X’s vs. O’s: Attacking the Single High Safety

Welcome back to X’s vs. O’s! In this series, we will analyze how Oregon utilizes different schemes and techniques to attack and defend the opposition. Today, we will examine a play from the 2017 Oregon spring game. Before we begin, let’s review the basics of the Cover 1 defense.

A Cover 1 is a man coverage based defense that includes two different zone defenders. One zone defender (the “low hole”) covers the middle of the field in the short to intermediate area. The other zone defender (the “post safety”) covers the deep middle of the field. The defense is designed to funnel receiving threats inside, where the man defenders have help from the low hole linebacker and the post safety.

Let’s see how this defense matches up with a common coverage “beater.” A beater is a route combination used by the offense that, by design, attacks a weakness of the coverage. The offensive play we’ll look at is commonly referred to as “Hank.” In the West Coast offense, Hank is a mirrored curl/flat passing concept with a 10-yard locked curl by one of the inside receivers. A mirrored pass concept is one where the receivers on each side of the formation run routes that mirror each other. In the diagram, you can see that S1 and S2 mirror W1 and W2, respectively.

We’ll review the job descriptions of five offensive skill positions: S1 through S3, W1 and W2 (S for strong side and W for weak side), and then look at the job descriptions for the key defensive positions.

Offensive Job Descriptions

S1: 12-Yard Curl

The receiver explodes to a depth of 12 yards, then plants off his outside foot and works back to the quarterback (QB). His goal is to finish the route inside the flat defender. This may mean working inside slightly to the “next window” to provide the QB with the proper throwing window inside the flat defender.

Here are the coaching points for the curl route against different defensive techniques:

  1. If the defender has outside leverage, run the route as explained directly above.
  2. If the defender has inside leverage, the wide receiver (WR) will come back “down the stem” at the top of the route. This means he retraces his steps back down the original route stem. Once the ball is thrown, he should use his body as a shield between the defensive back (DB) and the ball, while securing the ball with his hands.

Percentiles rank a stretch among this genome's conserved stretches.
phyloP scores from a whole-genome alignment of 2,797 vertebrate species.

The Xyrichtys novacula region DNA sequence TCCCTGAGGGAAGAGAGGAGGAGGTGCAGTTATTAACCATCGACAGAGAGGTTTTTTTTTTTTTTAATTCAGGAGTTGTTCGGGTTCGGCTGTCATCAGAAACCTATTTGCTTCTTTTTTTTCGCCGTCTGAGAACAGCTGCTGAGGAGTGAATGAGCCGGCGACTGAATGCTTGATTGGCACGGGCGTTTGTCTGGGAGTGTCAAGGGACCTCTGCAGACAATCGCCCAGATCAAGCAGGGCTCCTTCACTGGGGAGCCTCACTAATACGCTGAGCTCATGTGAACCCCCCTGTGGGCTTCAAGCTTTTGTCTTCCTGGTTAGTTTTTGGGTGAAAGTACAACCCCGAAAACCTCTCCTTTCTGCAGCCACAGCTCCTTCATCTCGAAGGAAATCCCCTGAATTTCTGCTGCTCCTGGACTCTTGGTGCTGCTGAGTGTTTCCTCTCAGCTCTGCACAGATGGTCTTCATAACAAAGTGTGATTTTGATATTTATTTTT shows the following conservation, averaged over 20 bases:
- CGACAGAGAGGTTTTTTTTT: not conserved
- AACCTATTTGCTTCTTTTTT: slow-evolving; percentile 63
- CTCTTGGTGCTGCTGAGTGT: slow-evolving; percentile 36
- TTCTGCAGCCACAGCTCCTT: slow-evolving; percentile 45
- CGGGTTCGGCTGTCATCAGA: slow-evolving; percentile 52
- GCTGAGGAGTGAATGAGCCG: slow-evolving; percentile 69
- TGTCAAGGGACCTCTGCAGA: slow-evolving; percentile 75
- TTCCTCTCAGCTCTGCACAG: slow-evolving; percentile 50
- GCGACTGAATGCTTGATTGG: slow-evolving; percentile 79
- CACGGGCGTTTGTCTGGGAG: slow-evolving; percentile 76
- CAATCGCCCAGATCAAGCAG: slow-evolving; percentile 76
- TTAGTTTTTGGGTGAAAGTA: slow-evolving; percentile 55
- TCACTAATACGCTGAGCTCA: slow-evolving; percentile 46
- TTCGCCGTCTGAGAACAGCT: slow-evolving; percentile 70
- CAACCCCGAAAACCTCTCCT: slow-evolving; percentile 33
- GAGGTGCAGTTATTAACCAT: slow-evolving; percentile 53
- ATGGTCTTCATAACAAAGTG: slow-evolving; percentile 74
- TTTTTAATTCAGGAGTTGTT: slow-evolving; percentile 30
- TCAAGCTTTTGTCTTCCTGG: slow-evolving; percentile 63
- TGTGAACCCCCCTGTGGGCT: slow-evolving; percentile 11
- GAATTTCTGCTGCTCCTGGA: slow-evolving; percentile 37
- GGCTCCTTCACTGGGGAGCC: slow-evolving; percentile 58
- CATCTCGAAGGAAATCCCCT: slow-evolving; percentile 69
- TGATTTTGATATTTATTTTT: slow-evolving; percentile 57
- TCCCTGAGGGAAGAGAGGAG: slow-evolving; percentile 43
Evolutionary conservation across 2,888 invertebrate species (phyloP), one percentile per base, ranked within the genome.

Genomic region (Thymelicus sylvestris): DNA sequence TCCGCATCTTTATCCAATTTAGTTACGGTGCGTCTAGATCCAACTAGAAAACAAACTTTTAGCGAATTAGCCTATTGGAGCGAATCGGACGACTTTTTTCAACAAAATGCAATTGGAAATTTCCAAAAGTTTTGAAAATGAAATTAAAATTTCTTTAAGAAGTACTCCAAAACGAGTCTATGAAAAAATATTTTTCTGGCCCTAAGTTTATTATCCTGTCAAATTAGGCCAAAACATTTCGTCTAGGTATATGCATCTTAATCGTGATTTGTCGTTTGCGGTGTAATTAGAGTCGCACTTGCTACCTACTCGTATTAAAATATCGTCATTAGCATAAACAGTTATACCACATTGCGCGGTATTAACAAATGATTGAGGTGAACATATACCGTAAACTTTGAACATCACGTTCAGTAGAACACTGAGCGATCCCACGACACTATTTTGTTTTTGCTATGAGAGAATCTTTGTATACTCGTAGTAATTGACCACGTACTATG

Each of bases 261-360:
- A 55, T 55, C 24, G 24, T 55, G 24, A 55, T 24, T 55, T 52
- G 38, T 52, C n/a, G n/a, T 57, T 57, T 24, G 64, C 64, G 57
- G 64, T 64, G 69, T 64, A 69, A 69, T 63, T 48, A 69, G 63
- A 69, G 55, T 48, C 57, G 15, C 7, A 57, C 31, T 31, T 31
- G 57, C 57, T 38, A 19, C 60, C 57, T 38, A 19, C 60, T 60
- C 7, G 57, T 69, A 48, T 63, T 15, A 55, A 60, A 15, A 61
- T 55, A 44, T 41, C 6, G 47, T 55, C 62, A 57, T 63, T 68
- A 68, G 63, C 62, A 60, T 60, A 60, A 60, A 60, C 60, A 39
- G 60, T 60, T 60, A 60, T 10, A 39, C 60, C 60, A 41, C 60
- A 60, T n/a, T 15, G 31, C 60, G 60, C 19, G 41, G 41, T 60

3. If the defender is in tight man coverage, either head-up or with inside leverage, the WR should use an outside release to a 10-yard stem. He knocks away the defender’s hands as necessary while they continue up the field. At 10 yards, he abruptly ends the route stem and throttles down, with the idea of using the defender’s momentum against him and causing him to over-pursue. He then aggressively works back “down the stem” as described earlier. Hand fighting and positioning is key in situations that involve tight coverage techniques from the defender.

S2: Flat Route

The receiver steadily gains width and depth, aiming for a final depth of 5 yards. He must be careful not to run out of bounds. When he is approximately 5 yards from the sideline, he turns around and squares up to provide the QB with a stationary target.

One of the most common route “tags” in the curl/flat concept is for the flat player(s) to run a wheel route. On a wheel route, the WR executes an outside release, with an aiming point slightly outside the painted numbers on the field (the “top of the numbers”). Due to route spacing concerns, when paired with the curl route, the WR no longer has the ability to settle versus a cushion. The WR should maintain four yards of separation from the sideline at all times to allow the QB sufficient space to place the ball. This tag can be useful to exploit an athletic mismatch against man coverage or pattern-matching defenses.

S3: 10-Yard Locked Curl

A locked route is a route where no post-snap reads or adjustments are executed by the receiver. The receiver works his way to his landmark, and it is his job to “own” that part of the field.